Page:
S2: I’m going to caveat this with I have not written or edited anything specifically, I’m confident kids yet in this cycle. I’ve just done a bunch of reading my main takeaway, just as like a smart human in the world who is reading the news, is the risk of anything bad happening to kids is low right now, like actually quite low, but it’s real and it’s reasonable to be very worried. And I keep thinking about, OK, the death toll over this whole pandemic for kids has been in like the low to mid hundreds. And when you compare that to the overall death toll of hundreds of thousands of Americans, that seems really, really small. But if, you know, four hundred kids were kidnapped in the past year and brutally murdered, sorry, this is so dear. My goodness. Like like that that would be like really, really concerning and like reasonably concerning. And I feel like we really have have learned to accept something about Covid and that like we might not in other arenas just because the toll for folks who are not kids is so extreme.
S3: That’s interesting. Yeah.
S2: And I don’t specifically I think that it is a little it is a question mark. I was reading a piece by Emily Anthos in The New York Times about kids and covid, and it’s just kind of like this shrug or not shrug, but it feels a little bit like a where scientists are like, oh, well, we kind of need more data to say that if these infections are worse or not. And in the past, as a science reporter that like, oh, we need more data to really show that this is worse, has signaled to me, hey, this might be an unreasonable worry because scientists are saying that we don’t have any evidence that we need to worry about it right now. And and if there’s no evidence that we need to worry about it, well, we could be worried about literally anything like, you know, I could be sitting here worried about the chemicals and in my sofa cushions and saying, well, we don’t have evidence yet that we should worry about it. But and with Covid, I feel like that instinct has just been turned on its head where I feel like every time I’m like, hmm, maybe that will be OK. Often it’s not. And and that’s kind of where I am and processing that. Where are you?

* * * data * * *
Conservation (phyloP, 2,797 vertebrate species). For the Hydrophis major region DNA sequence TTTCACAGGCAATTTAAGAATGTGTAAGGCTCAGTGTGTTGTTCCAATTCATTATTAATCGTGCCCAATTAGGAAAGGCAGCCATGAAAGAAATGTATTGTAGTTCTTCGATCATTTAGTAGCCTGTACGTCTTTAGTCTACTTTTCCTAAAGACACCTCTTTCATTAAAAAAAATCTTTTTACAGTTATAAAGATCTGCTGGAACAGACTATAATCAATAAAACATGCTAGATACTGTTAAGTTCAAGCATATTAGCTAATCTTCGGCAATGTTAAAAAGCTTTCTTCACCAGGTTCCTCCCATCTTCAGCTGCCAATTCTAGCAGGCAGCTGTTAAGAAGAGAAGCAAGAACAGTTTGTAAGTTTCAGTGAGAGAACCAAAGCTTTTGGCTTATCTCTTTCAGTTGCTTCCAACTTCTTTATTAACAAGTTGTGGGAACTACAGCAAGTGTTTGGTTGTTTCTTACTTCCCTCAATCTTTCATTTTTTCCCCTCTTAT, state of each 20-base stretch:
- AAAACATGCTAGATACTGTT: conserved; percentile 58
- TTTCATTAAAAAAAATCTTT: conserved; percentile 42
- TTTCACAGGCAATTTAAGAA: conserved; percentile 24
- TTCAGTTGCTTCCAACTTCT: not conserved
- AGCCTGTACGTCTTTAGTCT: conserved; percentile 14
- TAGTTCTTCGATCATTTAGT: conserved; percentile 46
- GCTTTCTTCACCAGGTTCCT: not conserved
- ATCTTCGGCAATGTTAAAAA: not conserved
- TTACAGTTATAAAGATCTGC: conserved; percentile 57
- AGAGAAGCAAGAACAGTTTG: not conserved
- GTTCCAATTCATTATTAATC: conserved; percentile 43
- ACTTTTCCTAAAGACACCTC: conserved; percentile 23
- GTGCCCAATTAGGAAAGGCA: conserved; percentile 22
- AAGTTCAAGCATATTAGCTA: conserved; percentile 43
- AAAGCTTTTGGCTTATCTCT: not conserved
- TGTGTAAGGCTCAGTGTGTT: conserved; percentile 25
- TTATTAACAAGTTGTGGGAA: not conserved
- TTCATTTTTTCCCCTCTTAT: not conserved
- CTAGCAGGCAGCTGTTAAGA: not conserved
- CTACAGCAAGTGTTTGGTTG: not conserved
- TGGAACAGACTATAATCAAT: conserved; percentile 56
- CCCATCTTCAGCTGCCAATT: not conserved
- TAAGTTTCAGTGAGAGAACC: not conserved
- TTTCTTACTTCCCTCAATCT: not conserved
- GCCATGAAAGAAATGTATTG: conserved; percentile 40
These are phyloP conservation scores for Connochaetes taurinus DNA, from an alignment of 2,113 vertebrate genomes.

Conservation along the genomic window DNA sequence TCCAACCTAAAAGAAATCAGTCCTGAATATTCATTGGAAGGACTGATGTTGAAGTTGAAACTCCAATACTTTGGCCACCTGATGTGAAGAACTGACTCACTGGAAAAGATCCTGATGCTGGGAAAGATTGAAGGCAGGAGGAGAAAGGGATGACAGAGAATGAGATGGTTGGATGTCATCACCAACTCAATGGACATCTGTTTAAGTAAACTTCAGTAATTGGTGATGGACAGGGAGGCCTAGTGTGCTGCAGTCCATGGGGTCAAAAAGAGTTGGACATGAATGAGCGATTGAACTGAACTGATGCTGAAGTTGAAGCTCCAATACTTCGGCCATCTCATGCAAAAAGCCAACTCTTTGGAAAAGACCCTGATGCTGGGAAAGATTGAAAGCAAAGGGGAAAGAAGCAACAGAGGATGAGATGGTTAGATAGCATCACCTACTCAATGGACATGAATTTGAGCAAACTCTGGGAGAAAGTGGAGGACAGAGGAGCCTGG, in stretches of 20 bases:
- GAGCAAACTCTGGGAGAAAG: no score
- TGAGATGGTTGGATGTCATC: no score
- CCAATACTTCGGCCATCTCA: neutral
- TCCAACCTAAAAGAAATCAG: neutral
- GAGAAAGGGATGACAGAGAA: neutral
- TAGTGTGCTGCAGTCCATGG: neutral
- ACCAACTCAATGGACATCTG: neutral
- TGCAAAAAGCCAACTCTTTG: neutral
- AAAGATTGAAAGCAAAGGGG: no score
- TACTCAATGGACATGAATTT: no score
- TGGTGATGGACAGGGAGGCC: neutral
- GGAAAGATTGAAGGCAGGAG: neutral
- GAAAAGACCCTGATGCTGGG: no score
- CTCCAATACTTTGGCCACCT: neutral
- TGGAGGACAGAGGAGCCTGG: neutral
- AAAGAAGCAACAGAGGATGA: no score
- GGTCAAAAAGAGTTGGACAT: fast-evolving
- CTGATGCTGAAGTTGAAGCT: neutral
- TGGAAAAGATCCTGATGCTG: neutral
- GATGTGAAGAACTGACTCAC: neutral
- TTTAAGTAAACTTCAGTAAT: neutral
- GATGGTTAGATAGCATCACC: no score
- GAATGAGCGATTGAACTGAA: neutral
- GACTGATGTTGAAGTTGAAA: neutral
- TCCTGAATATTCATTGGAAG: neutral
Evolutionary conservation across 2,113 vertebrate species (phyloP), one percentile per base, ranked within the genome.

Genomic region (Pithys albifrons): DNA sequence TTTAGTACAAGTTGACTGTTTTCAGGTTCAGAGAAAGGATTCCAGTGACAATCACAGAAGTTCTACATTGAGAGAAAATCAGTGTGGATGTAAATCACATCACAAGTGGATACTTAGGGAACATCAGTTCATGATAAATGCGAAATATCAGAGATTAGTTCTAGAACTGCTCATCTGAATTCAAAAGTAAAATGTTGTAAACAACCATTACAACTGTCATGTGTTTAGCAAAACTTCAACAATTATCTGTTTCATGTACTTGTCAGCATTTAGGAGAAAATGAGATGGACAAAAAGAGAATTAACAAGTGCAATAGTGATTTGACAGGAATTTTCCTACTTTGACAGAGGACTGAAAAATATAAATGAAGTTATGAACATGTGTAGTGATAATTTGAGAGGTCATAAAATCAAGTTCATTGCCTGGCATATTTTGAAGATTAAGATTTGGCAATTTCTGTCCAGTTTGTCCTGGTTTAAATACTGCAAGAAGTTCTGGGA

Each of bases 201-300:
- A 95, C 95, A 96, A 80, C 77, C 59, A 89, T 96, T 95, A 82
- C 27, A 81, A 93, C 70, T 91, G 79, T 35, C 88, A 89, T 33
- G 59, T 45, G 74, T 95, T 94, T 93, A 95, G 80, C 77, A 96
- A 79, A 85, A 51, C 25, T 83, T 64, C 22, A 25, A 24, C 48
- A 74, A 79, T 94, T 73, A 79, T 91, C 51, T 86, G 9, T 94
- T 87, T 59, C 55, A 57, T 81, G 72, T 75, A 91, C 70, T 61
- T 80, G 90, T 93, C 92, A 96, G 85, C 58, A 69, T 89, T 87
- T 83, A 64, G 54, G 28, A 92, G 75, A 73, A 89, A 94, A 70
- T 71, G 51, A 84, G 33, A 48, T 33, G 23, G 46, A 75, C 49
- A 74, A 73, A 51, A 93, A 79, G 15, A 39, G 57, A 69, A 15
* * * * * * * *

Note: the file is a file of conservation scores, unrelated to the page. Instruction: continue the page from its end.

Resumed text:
S3: This is my problem with coming up with the elevator pitch to myself every day is that there’s all these back and forth. Like obviously the infections are touching more kids. And as we’ve had to like, teach ourselves over and over throughout this whole pandemic, if you have a super infectious thing that touches a lot of people, like more people are going to have a bad time of it because there’s just more people in like the general population there are getting it. But then I guess the question is, among those kids who are getting it, is the variant actually affecting them worse than it would have if an equal of equivalent number of kids had gotten alpha? And that’s what they’re saying. They don’t know, right?
S2: I think that’s right. And I want to be clear that I think part of my the bottom line on kids is the experts are saying. That schools can open safely with precautions like masks and ventilation and teachers getting vaccinated, and that if were really good about doing all of those things and providing schools with resources to do those things and not, say, banning mass mandates in schools, that it can be really safe. So it’s kind of a situation of concern is appropriate, but also that that concern could be met with precautions.
S3: Yeah, that’s a good way to put it. Maybe we’re, again, in the position where if you’re vaccinated and you’re worrying about your kids like you’ve already done, the thing that you can do in some ways besides the masking at school, like arguing for your district to not ban masks, please. At the very least, like when I see sort of like parental worry about it online, maybe I’m wrong, but I feel like a lot of it is among vaccinated people who are like very covid cautious. And I worry a little bit that we’re going to a place of like protecting our own kids and not worrying about the kids who are actually at risk, which is like a very common parental position in the United States where you’re like constantly like worried about very small risk to your own kid and like not thinking about big risks to other kids, which is like an exhausting place because it’s obviously sort of like an emotional default in some ways. And there’s a way where it’s also kind of like, well, what can I do? I can’t make people get vaccinated, but I can, like, yell at my husband about not making my child wear a mask into the store or whatever. Like that’s one little place of control
S2: like this sounds like me shirking responsibility. And there’s only so much that you can, like, batten down the hatches on your own life before. It’s not it’s not helping any longer.
S3: Well, I think that’s part of the reason why I were so overwhelmed right now is trying to figure out whether we’re minding our own business or trying to figure out whether you’re Minding Your Business or minding someone else’s business or what you know, what your actions are actually doing for the bigger situation.